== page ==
Our friends at Slightly Foxed (the real readers’ quarterly – buy a subscription now!) have once again kindly allowed The Dabbler to dip into its rich archives. We have handpicked this gem for you from the Autumn 09 edition, in which author Andrew Martin looks at the ‘Upmanship’ books of Stephen Potter…
I first encountered the work of Stephen Potter in a TV sketch show that conflated the great comedy quartet of his ‘Upmanship’ books: The Theory and Practice of Gamesmanship, Lifemanship, One-Upmanship and Supermanship, published by Rupert Hart-Davis between the late Forties and late Fifties. The TV series began in 1974, when I was 12, by which time Potter had been dead for five years. Having recently discovered A. G. Macdonell’s England, Their England, I was just learning that sustained drollery is better than a series of gags, and these programmes seemed another lesson to that effect.
On taking the books out of York Library (you won’t find Potter in many public libraries today) I was struck by the combination of well-mannered elegance in the writing, and the brutality of the cod social advice given: the section in Lifemanship starkly headed ‘How to Make People Feel Awkward about Religion’ . . . or a passage in the same book about how to trip up a man who really knows what he’s talking about. The example is given of an ‘expert’ annoyingly holding the floor after a fortnight in Florence: ‘And I was glad to see with my own eyes that this Left-Wing Catholicism is definitely on the increase in Tuscany’, to which Potter urges the Lifeman to counter, ‘Yes, but not in the South.’ This struck me as not only amusing but also practically useful – a remark that really would check the speaker, and at no cost to the Lifeman, it being completely unanswerable. When Potter added that ‘Yes, but not in the South’ would do for any argument about any place, I believed him, and I still do.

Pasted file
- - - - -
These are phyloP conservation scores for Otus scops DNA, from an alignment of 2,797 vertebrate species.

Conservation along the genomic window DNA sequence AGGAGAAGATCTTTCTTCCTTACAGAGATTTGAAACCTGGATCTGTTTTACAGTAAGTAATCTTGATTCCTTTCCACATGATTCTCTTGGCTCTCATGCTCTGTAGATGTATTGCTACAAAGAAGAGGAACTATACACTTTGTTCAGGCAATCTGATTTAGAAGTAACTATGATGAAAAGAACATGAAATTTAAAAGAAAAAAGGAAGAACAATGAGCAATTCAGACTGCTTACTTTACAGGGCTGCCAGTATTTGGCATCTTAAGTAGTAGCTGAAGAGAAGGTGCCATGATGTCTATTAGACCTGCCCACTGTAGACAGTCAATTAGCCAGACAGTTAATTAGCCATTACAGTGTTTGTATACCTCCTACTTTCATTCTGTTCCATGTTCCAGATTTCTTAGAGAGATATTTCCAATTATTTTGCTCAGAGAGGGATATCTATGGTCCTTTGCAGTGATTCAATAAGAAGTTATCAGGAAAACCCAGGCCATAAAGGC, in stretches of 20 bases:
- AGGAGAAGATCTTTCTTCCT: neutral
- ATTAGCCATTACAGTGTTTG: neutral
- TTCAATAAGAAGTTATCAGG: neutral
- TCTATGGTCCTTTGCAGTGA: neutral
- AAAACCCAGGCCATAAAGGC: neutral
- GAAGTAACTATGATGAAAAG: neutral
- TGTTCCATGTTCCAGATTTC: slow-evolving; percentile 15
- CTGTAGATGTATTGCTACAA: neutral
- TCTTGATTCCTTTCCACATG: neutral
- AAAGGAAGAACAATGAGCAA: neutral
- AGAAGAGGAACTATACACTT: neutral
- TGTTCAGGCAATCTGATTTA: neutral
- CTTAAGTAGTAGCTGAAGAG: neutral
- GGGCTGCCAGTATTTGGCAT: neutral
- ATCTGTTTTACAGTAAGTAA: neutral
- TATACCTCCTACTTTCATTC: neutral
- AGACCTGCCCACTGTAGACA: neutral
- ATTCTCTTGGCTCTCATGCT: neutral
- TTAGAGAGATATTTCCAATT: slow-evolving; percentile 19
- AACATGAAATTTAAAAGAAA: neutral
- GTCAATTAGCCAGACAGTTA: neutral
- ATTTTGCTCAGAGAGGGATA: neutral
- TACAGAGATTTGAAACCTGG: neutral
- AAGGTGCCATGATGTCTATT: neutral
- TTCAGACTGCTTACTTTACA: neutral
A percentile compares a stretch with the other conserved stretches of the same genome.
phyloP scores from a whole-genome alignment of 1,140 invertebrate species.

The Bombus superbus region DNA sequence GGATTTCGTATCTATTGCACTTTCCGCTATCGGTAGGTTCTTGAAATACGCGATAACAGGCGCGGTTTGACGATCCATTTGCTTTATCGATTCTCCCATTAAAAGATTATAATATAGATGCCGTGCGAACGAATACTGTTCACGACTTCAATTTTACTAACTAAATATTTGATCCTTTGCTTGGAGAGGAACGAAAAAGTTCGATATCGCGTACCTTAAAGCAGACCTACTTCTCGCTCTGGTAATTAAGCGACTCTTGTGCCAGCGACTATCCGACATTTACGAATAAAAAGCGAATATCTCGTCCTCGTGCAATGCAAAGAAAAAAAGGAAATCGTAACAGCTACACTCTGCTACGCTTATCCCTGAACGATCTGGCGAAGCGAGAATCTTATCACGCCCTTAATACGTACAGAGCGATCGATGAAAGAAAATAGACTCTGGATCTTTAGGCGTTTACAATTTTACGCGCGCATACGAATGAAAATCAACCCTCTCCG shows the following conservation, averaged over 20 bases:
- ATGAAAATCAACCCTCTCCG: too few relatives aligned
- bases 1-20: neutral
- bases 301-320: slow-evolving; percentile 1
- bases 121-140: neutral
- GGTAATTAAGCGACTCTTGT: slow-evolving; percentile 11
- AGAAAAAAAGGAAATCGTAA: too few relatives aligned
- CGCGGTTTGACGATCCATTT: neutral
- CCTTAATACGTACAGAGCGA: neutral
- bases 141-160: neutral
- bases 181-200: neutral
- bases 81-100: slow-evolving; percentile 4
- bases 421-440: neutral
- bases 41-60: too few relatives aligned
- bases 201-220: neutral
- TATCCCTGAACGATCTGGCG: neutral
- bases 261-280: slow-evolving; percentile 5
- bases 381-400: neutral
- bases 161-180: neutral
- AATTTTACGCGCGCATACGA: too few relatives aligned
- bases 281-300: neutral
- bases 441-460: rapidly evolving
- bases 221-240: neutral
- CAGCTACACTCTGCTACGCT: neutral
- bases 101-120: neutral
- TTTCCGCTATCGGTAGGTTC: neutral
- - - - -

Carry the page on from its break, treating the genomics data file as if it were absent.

I have always felt a kinship with Potter. By the age of 12 I’d worked out that the sole point of social interaction was to make the other party feel slightly inferior, and he was the first person I encountered bold enough to say so. There was one mystery about him, however. Whereas my own northern, upper-working/lower-middle circumstances would seem to justify a degree of churlishness and chippiness, Potter’s did not appear to do so. I was vaguely aware that he was a shambling, endearing chain-smoker who’d lived the sort of well-padded life that writers used to have, progressing urbanely from public school to Oxford, to the BBC via a stint in academia. But when, in 1980, Alan Jenkins’s excellent biography of Potter appeared, I began to see why he would want to write a series of books setting out the absolute necessity of ‘breaking the flow’ of the man who was genuinely good at golf or billiards; or how to counter ‘the deadly one-upness of the man who, say, has really been to Russia, has genuinely taken a course in psychiatry, has actually read history at Oxford, or has written a book on something’.
Potter was educated at Westminster, but he grew up in Clapham, and his father was an accountant. He became an officer in the Coldstream Guards, but only just (Second Lieutenant), and he was too late to see action in the Great War. He went to Oxford, but he missed out on a First and the Blue that he might have expected in tennis or rowing.